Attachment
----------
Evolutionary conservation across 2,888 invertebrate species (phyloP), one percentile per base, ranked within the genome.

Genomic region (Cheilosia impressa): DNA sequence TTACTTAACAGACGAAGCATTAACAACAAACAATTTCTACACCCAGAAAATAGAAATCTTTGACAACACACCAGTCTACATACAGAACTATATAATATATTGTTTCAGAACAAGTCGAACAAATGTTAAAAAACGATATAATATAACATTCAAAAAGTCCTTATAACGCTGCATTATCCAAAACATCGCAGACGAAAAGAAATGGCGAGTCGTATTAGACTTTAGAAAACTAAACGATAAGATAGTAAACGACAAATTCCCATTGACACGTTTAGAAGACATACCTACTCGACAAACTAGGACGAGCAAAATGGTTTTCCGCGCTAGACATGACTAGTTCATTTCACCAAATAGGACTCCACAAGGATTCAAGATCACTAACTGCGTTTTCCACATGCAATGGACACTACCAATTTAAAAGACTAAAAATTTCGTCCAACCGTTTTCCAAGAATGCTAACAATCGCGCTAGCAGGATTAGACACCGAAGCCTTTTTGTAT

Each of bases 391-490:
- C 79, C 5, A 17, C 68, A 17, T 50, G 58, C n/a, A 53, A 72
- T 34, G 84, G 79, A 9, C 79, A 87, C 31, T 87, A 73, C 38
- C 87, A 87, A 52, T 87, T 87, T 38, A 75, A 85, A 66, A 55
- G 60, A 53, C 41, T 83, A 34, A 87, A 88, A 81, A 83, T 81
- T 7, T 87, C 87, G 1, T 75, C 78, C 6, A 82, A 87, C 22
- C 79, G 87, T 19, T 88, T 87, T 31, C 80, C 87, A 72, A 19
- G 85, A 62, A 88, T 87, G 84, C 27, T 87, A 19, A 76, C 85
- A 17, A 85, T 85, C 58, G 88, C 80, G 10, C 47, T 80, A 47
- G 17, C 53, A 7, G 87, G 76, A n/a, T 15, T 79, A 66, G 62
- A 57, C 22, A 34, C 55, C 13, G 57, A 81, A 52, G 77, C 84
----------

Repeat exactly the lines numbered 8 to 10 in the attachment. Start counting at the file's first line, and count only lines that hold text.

- T 7, T 87, C 87, G 1, T 75, C 78, C 6, A 82, A 87, C 22
- C 79, G 87, T 19, T 88, T 87, T 31, C 80, C 87, A 72, A 19
- G 85, A 62, A 88, T 87, G 84, C 27, T 87, A 19, A 76, C 85